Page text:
The second vase has, as its design, two figures making offerings at a stele. Not meriting publication in itself, it nevertheless is important for purposes of comparison with the example just described. In the Borelli lekythos, we have the perfection of form of the early (and best) period; here, the neck is too long for the body, the body, in its turn, too short and attenuated for the neck, and the whole shape marked by carelessness of execution.
We notice, too, a great change in the texture of the white ground. In the Borelli vase, we commented on the firm, hard, and slightly lustrous slip of cream color. The vase painters of the period in which this specimen was made had either lost or discarded the art of creating such a white coat. Here we find the white to be extremely chalky and dead, easy to rub off, and, for that reason, hard to preserve. The design was originally very brilliant, as the vase was made at an epoch when polychromy had attained a great range; but owing to the poor quality of the slip, most of this has disappeared.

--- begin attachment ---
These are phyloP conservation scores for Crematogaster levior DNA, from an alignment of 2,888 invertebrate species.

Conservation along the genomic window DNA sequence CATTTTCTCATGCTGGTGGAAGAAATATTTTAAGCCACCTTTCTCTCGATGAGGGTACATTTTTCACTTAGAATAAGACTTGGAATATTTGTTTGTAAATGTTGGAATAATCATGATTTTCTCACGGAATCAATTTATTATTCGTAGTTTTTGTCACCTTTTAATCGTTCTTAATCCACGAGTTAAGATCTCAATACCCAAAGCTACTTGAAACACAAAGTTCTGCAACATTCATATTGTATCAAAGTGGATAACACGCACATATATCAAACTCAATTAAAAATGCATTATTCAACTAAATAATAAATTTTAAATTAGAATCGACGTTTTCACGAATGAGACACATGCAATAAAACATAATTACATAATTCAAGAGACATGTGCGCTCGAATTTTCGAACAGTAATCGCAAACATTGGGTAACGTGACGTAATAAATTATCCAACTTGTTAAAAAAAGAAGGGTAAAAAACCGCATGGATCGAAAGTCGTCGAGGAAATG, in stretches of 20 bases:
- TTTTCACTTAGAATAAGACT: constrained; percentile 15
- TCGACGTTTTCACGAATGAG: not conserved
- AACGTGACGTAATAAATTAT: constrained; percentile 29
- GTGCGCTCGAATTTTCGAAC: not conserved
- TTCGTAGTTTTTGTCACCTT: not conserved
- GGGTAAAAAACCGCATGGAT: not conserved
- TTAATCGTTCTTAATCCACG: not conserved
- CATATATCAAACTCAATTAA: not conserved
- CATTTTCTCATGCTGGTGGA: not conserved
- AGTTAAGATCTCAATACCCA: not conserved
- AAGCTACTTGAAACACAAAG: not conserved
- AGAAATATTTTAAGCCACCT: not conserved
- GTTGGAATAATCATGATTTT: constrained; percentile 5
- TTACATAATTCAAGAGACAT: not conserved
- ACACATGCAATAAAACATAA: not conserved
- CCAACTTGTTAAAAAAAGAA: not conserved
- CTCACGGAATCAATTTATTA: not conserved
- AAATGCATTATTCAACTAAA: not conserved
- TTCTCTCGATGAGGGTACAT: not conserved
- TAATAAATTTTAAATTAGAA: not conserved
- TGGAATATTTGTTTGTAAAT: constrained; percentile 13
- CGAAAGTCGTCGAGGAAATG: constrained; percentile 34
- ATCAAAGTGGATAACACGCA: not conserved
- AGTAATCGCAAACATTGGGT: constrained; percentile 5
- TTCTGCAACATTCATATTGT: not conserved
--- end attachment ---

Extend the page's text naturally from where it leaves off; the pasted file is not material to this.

This comparison goes to show the great beauty and importance of the white lekythos recently acquired by the Museum.
Two Attic Red-Figured Amphoræ
At the same time that the vases already described were obtained, the Museum also acquired two other amphoræ. These are of the Attic red-figured technique, and were made in the middle of the fifth century B.C.